Tagged Brisbane, Bushwalking, Geocaching, healthy-living, Hiking, JC Trotter Memorial Park, nature, outdoors, Redlands, Walking, White's Hill Reserve
After yesterday morning’s return to training, I was excited to jump out bed to hit the trails again today (though I my exit from bed was more a slow roll because my back won’t yet allow me to jump). Instead of returning to Buhot Creek, I went instead to JC Trotter Memorial Park. This little patch of bush is near Buhot Creek where I was yesterday. I was drawn there by three geocaches that promised easy finding and plenty of walking between each cache. And the fact that I’d never been here before.
Ancient grass tree family
Mmmm … soft
JC Trotter Memorial Park is delightful! It will be an excellent addition to my trail running when I am able to run again. But for now, it made for lovely walking. I think there’s plenty to see along the trails. There’s sculptural ancient grass trees that stand over a metre tall and look like little families. Mother Nature has written her stories on the bark of scribbly gum trees. And multiple varieties of grasses grow along the track, including some whispy long soft grasses that look like they would make a comfortable mattress.
The view through the ‘window’
The geocaches I found were all large and easy to locate, unlike the challenging little micros I searched for yesterday. One was hilarious because it was a bucket with a toilet seat on top of it placed in a hollowed out tree. The tree had a ‘window’ in it, which made the cache look a bit like the small room we all have in our homes. The view through the ‘window’ was pretty and really encapsulated the atmosphere of JC Trotter Memorial Park.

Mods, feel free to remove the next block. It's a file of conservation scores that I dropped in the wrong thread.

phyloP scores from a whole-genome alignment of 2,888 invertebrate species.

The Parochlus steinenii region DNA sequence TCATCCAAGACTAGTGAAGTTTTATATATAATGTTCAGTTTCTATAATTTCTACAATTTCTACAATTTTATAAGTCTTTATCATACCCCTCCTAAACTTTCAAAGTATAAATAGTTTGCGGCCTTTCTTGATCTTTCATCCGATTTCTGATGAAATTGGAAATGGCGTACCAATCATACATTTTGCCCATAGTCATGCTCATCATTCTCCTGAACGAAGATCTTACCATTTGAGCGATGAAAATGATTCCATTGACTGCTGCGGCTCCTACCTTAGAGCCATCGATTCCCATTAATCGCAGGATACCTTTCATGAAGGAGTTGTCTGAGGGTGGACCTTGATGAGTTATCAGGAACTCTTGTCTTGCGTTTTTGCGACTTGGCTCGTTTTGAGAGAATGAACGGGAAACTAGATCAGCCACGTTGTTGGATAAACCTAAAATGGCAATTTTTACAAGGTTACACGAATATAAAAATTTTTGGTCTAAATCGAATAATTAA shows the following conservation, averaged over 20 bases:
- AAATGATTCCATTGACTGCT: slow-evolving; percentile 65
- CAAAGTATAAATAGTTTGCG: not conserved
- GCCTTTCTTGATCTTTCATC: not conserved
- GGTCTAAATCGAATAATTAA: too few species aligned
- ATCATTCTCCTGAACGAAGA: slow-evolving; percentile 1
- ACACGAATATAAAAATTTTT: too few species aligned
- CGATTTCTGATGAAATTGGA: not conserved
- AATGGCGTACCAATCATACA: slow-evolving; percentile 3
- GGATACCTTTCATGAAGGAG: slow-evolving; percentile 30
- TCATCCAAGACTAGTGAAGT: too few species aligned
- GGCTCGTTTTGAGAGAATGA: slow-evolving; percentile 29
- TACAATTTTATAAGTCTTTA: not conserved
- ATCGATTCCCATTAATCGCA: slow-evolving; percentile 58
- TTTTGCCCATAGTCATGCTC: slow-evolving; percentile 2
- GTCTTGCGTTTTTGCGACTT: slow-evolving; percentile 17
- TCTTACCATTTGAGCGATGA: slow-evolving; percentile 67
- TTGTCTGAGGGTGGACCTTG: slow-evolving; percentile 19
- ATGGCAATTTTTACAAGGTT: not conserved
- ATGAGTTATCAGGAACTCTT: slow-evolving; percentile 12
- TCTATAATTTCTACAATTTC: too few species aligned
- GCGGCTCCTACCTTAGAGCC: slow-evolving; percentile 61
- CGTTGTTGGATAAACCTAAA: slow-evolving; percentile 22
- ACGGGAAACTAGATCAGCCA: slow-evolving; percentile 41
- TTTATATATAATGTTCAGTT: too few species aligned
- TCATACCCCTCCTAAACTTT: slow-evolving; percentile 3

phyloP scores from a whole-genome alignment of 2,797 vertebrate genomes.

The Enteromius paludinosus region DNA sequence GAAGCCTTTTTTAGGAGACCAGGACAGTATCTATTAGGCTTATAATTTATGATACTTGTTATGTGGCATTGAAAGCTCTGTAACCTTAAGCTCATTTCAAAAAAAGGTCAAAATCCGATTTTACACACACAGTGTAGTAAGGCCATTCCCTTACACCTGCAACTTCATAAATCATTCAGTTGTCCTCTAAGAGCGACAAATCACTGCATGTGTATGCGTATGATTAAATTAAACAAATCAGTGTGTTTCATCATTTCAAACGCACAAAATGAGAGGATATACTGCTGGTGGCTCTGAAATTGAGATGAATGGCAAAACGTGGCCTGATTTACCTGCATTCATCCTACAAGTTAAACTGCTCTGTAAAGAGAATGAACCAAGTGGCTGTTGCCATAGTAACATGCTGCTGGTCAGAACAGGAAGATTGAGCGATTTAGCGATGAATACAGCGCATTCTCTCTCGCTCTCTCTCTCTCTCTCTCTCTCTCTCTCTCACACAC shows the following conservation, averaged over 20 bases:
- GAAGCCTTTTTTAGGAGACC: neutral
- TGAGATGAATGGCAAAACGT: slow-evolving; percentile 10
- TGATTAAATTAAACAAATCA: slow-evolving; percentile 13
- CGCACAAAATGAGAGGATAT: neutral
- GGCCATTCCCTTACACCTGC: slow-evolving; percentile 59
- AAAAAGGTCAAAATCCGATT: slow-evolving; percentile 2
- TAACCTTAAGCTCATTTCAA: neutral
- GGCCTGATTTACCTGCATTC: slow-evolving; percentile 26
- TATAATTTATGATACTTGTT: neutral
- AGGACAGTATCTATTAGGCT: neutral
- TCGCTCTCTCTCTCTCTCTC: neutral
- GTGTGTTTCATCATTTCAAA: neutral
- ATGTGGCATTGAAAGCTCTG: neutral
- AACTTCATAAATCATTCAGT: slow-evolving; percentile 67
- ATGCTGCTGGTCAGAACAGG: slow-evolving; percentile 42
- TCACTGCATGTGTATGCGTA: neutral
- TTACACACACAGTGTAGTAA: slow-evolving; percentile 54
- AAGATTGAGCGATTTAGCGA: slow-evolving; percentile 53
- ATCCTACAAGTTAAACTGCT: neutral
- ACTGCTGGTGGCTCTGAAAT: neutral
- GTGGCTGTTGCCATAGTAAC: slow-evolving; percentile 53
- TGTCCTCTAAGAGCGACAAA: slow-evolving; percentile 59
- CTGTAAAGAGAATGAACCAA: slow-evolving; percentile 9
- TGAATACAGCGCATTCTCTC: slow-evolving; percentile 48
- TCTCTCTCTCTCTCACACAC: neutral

I ended up walking 5.25km and felt good afterwards. I didn’t experience any pain during my walk, though I think perhaps it was slightly too far because I had some slight pain after I rode my motorbike to work (nothing like the pain I have been experiencing though). The really promising thing is that my calves and shins are still feeling great after my walks: no shin splints.
My physio is going to try to hook me up with a local guy who does chi running. I think it will be good to learn some new techniques in my quest to return to running and enjoy the sport injury-free. During my walk I tried to focus a little bit on keeping my body aligned and using gravity to my advantage. I tried taking small steps and having my feet land under me, rather than in front. It’s not a scientific approach but I’m just trying new things to see what might work.
Total: 5.25km walk and 3 geocaches found
Posted in Brisbane, Bushwalking, Geocaching, Hiking, Injury, Redlands, Walking
Tagged Brisbane, Bushwalking, Geocaching, Hiking, JC Trotter Memorial Park, nature, outdoors, Redlands, Sacroiliac Joint injury, SIJ injury, Walking